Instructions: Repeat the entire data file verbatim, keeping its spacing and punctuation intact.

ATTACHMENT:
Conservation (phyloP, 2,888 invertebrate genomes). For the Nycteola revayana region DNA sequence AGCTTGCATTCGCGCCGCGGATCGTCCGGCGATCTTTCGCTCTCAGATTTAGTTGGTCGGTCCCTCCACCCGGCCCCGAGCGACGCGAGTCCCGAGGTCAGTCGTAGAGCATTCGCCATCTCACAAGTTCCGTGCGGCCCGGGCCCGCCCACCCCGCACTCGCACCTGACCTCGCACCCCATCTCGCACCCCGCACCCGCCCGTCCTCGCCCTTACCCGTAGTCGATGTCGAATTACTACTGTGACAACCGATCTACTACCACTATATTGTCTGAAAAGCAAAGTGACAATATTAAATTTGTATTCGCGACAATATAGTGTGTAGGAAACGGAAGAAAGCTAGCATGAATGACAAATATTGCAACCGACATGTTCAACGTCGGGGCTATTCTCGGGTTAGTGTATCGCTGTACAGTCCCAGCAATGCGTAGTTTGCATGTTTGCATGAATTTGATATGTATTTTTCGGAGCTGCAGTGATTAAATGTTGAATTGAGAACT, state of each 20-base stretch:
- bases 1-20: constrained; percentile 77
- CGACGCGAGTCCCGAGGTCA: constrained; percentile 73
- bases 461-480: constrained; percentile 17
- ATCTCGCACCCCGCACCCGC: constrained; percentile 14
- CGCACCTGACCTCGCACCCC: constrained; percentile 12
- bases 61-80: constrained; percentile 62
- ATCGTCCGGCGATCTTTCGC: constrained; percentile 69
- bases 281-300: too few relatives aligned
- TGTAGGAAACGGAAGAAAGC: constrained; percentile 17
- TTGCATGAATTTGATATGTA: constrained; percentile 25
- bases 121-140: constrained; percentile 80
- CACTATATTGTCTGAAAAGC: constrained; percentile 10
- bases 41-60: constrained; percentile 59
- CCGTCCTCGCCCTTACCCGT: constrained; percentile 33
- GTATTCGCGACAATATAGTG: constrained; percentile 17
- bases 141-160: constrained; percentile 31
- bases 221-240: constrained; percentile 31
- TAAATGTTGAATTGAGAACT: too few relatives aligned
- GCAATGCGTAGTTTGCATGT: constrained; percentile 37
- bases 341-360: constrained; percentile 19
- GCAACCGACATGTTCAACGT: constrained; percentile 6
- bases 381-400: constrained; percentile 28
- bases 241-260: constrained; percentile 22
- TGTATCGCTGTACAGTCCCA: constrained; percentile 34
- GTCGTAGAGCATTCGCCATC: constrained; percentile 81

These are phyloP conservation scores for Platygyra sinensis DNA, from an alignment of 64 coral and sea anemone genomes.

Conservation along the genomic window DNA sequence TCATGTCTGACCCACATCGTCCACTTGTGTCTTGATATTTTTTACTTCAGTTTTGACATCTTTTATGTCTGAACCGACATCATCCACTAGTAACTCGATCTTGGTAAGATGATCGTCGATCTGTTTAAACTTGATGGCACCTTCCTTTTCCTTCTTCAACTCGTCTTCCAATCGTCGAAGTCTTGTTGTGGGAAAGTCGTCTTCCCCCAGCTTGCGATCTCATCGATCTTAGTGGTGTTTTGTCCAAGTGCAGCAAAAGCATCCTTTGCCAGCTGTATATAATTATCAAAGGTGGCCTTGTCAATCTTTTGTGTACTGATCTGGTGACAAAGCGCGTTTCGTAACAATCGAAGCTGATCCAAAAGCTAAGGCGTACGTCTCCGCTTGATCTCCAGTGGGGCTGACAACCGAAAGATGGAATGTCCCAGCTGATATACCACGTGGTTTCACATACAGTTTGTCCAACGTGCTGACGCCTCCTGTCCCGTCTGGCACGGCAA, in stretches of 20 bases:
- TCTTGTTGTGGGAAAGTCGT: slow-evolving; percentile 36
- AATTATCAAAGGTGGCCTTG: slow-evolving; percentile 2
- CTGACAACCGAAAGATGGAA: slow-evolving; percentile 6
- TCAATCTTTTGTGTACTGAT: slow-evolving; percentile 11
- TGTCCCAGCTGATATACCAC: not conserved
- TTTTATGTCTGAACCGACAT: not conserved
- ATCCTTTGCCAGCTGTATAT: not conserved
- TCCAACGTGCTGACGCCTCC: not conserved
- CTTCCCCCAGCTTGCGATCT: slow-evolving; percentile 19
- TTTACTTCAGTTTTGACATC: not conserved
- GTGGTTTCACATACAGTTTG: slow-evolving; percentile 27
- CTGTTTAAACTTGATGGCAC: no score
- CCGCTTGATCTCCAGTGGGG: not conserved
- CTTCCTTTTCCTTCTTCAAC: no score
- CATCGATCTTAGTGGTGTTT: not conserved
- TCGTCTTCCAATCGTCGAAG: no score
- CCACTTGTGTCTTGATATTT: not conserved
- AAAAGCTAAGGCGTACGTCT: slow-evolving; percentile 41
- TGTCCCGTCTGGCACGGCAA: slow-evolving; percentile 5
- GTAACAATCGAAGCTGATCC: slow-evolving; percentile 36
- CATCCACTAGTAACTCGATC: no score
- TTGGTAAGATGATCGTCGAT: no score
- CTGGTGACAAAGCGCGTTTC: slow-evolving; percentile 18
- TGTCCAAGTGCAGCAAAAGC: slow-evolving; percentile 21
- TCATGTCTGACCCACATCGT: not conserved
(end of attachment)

Conservation (phyloP, 2,888 invertebrate genomes). For the Nycteola revayana region DNA sequence AGCTTGCATTCGCGCCGCGGATCGTCCGGCGATCTTTCGCTCTCAGATTTAGTTGGTCGGTCCCTCCACCCGGCCCCGAGCGACGCGAGTCCCGAGGTCAGTCGTAGAGCATTCGCCATCTCACAAGTTCCGTGCGGCCCGGGCCCGCCCACCCCGCACTCGCACCTGACCTCGCACCCCATCTCGCACCCCGCACCCGCCCGTCCTCGCCCTTACCCGTAGTCGATGTCGAATTACTACTGTGACAACCGATCTACTACCACTATATTGTCTGAAAAGCAAAGTGACAATATTAAATTTGTATTCGCGACAATATAGTGTGTAGGAAACGGAAGAAAGCTAGCATGAATGACAAATATTGCAACCGACATGTTCAACGTCGGGGCTATTCTCGGGTTAGTGTATCGCTGTACAGTCCCAGCAATGCGTAGTTTGCATGTTTGCATGAATTTGATATGTATTTTTCGGAGCTGCAGTGATTAAATGTTGAATTGAGAACT, state of each 20-base stretch:
- bases 1-20: constrained; percentile 77
- CGACGCGAGTCCCGAGGTCA: constrained; percentile 73
- bases 461-480: constrained; percentile 17
- ATCTCGCACCCCGCACCCGC: constrained; percentile 14
- CGCACCTGACCTCGCACCCC: constrained; percentile 12
- bases 61-80: constrained; percentile 62
- ATCGTCCGGCGATCTTTCGC: constrained; percentile 69
- bases 281-300: too few relatives aligned
- TGTAGGAAACGGAAGAAAGC: constrained; percentile 17
- TTGCATGAATTTGATATGTA: constrained; percentile 25
- bases 121-140: constrained; percentile 80
- CACTATATTGTCTGAAAAGC: constrained; percentile 10
- bases 41-60: constrained; percentile 59
- CCGTCCTCGCCCTTACCCGT: constrained; percentile 33
- GTATTCGCGACAATATAGTG: constrained; percentile 17
- bases 141-160: constrained; percentile 31
- bases 221-240: constrained; percentile 31
- TAAATGTTGAATTGAGAACT: too few relatives aligned
- GCAATGCGTAGTTTGCATGT: constrained; percentile 37
- bases 341-360: constrained; percentile 19
- GCAACCGACATGTTCAACGT: constrained; percentile 6
- bases 381-400: constrained; percentile 28
- bases 241-260: constrained; percentile 22
- TGTATCGCTGTACAGTCCCA: constrained; percentile 34
- GTCGTAGAGCATTCGCCATC: constrained; percentile 81

These are phyloP conservation scores for Platygyra sinensis DNA, from an alignment of 64 coral and sea anemone genomes.

Conservation along the genomic window DNA sequence TCATGTCTGACCCACATCGTCCACTTGTGTCTTGATATTTTTTACTTCAGTTTTGACATCTTTTATGTCTGAACCGACATCATCCACTAGTAACTCGATCTTGGTAAGATGATCGTCGATCTGTTTAAACTTGATGGCACCTTCCTTTTCCTTCTTCAACTCGTCTTCCAATCGTCGAAGTCTTGTTGTGGGAAAGTCGTCTTCCCCCAGCTTGCGATCTCATCGATCTTAGTGGTGTTTTGTCCAAGTGCAGCAAAAGCATCCTTTGCCAGCTGTATATAATTATCAAAGGTGGCCTTGTCAATCTTTTGTGTACTGATCTGGTGACAAAGCGCGTTTCGTAACAATCGAAGCTGATCCAAAAGCTAAGGCGTACGTCTCCGCTTGATCTCCAGTGGGGCTGACAACCGAAAGATGGAATGTCCCAGCTGATATACCACGTGGTTTCACATACAGTTTGTCCAACGTGCTGACGCCTCCTGTCCCGTCTGGCACGGCAA, in stretches of 20 bases:
- TCTTGTTGTGGGAAAGTCGT: slow-evolving; percentile 36
- AATTATCAAAGGTGGCCTTG: slow-evolving; percentile 2
- CTGACAACCGAAAGATGGAA: slow-evolving; percentile 6
- TCAATCTTTTGTGTACTGAT: slow-evolving; percentile 11
- TGTCCCAGCTGATATACCAC: not conserved
- TTTTATGTCTGAACCGACAT: not conserved
- ATCCTTTGCCAGCTGTATAT: not conserved
- TCCAACGTGCTGACGCCTCC: not conserved
- CTTCCCCCAGCTTGCGATCT: slow-evolving; percentile 19
- TTTACTTCAGTTTTGACATC: not conserved
- GTGGTTTCACATACAGTTTG: slow-evolving; percentile 27
- CTGTTTAAACTTGATGGCAC: no score
- CCGCTTGATCTCCAGTGGGG: not conserved
- CTTCCTTTTCCTTCTTCAAC: no score
- CATCGATCTTAGTGGTGTTT: not conserved
- TCGTCTTCCAATCGTCGAAG: no score
- CCACTTGTGTCTTGATATTT: not conserved
- AAAAGCTAAGGCGTACGTCT: slow-evolving; percentile 41
- TGTCCCGTCTGGCACGGCAA: slow-evolving; percentile 5
- GTAACAATCGAAGCTGATCC: slow-evolving; percentile 36
- CATCCACTAGTAACTCGATC: no score
- TTGGTAAGATGATCGTCGAT: no score
- CTGGTGACAAAGCGCGTTTC: slow-evolving; percentile 18
- TGTCCAAGTGCAGCAAAAGC: slow-evolving; percentile 21
- TCATGTCTGACCCACATCGT: not conserved